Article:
By Corinne Murdock |
The Arizona chapter of the ACLU spoke out against a bill to ban hazing, HB2322, during its consideration in the Senate Education Committee on Tuesday. ACLU campaign strategist K.M. Bell said that the ACLU was against the bill because they believe it criminalizes “light hazing.”
HB2322 would make hazing a class 1 misdemeanor, and a class 4 felony for hazing that results in death. The bill sponsor, State Representative John Kavanagh (R-Fountain Hills), explained to the Senate Education Committee that the bill wouldn’t prevent “light hazing,” which the 71-year-old representative compared to his own experience as a new Boy Scout asked to stand with other new scouts at a certain spot in the woods on their first camping trip while the older boys caught “snipes,” which Kavanagh recalled he found humorous upon finding out no such creature existed. Kavanagh drew a distinction between that and dangerous hazing — that which results in injury or death — citing an Arizona State University (ASU) student made to drink a large amount of liquor in a short amount of time.
“There is light hazing, and there is dangerous hazing. This bill does nothing to prevent light hazing. I think light hazing has a sociological purpose. You’ve all probably been exposed to it as some point in your lives,” said Kavanagh. “That’s just part of life: it’s whimsical, it’s harmless, it forms some kind of sort of sociological, organizational bonding, so everyone’s good with that.”
Kavanagh noted that he’d received no pushback on the bill from any fraternities, sororities, colleges, or universities. The only contention came from the ACLU.
One issue the ACLU took with the bill specifically was that they believed the term “calisthenics” was too broad. Bell argued that there should be some nuance to differentiate harmful versus harmless calisthenics. She said that it would criminalize people who made others do jumping jacks in order to join the high school chess club. Bell added that language addressing hazing that results in embarrassment wasn’t suited for criminal law. She argued that other laws addressing crimes like reckless endangerment could better cover hazing crimes.
“That is why our suggestion was that the calisthenics and things like that that aren’t necessarily harmful only be criminalized in situations where they could potentially cause serious injury,” said Bell. “That would address those situations where somebody is forced to do 10,000 jumping jacks versus five. Obviously those are very different situations.”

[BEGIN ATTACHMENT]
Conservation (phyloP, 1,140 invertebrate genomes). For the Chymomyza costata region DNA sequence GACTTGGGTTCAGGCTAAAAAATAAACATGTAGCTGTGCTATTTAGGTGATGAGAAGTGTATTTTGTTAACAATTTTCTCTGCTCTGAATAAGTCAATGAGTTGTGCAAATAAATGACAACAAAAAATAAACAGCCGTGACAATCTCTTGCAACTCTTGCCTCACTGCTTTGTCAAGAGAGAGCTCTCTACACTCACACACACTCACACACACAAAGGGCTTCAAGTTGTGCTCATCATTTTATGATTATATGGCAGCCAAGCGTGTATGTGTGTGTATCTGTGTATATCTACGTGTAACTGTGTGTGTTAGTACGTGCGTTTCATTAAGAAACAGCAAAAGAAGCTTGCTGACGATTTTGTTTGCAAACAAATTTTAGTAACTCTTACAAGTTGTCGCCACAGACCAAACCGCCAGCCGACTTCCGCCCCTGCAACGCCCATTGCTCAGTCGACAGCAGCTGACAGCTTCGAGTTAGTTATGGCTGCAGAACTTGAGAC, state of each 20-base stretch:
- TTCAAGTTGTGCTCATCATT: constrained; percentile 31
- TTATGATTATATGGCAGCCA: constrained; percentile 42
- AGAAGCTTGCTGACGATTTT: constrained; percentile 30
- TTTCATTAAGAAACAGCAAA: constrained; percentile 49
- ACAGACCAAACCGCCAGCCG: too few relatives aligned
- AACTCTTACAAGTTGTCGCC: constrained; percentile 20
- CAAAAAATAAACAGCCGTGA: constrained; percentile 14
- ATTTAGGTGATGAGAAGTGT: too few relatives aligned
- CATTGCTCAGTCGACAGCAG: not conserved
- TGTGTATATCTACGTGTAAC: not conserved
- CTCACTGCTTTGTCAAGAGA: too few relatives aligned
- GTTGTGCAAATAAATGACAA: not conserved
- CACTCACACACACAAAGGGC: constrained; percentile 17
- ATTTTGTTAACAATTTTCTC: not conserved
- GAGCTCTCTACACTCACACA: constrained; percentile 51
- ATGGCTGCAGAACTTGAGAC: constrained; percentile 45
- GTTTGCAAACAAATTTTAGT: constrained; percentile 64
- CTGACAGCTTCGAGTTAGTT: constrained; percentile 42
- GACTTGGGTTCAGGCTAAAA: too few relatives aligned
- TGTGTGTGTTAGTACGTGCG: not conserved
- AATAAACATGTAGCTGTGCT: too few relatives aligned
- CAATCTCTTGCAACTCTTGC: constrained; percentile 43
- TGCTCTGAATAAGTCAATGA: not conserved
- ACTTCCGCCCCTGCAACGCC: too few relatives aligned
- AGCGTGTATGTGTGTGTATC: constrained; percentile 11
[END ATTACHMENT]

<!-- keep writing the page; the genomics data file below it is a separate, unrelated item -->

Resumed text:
Further, Bell argued conspiracy law is so broad that someone in the room could report another for intent to haze. Majority Leader Rick Gray (R-Peoria) questioned whether people would report someone for entertaining an idea or vocalizing a whim of hazing.
“I would just be shocked if someone were to take a situation like that and try to prosecute,” said Gray.
A spokesperson of one victim of hazing spoke out. Alex Morris, an attorney at Beus Gilbert McGroder, discussed the 2012 death of Jack Culolias during a party hosted by Arizona State University’s (ASU) Sigma Alpha Epsilon (SAE) chapter, of which he was a member. Morris alleged that Culolias drowned due to hazing that resulted in his intoxication, and read a statement from Culolias’ mother, Grace.
“Over the years, so much harm has been done to young people because of hazing. Students pass along the traditions. What one student can endure the other person cannot do,” said Culolias’ mother. “Kids are administering pain to other kids. It keeps happening. Something has to change. The way it will change is at the individual level. The students who haze have to be penalized and it has to be on their record. This will make people aware and conscious. No other parent should go through what I went through.”
Culolias’ death, along with the incident five months later of a 20-year-old member dumped in front of an emergency room with a blood alcohol level at five times the legal limit, earned the ASU SAE the number-one ranking on the Rolling Stone report of most “Most Out-of-Control Fraternities in America.” University of Arizona (UArizona) also made the list with its lengthy record of hazing and alcohol-related hospitalizations at its Pi Kappa Phi chapter.
State Press reported that Culolias’ lifelong best friend, Dante Jaramillo, believed SAE members pushed Culolias to his limits and, ultimately, his death. Culolias reportedly chose ASU because his father died from lung cancer earlier that summer, and he wanted a party school where he could leave his worries behind.
“Like the pastor at his memorial said, he died trying to fit in,” said Jaramillo. “And it kills me to think that was what led to his demise.”
Only one senator voted against the bill: State Senator Sally Ann Gonzales (D-Tucson). She explained that she was concerned the legislation language would “hurt” people, though she didn’t expand on what she meant by that.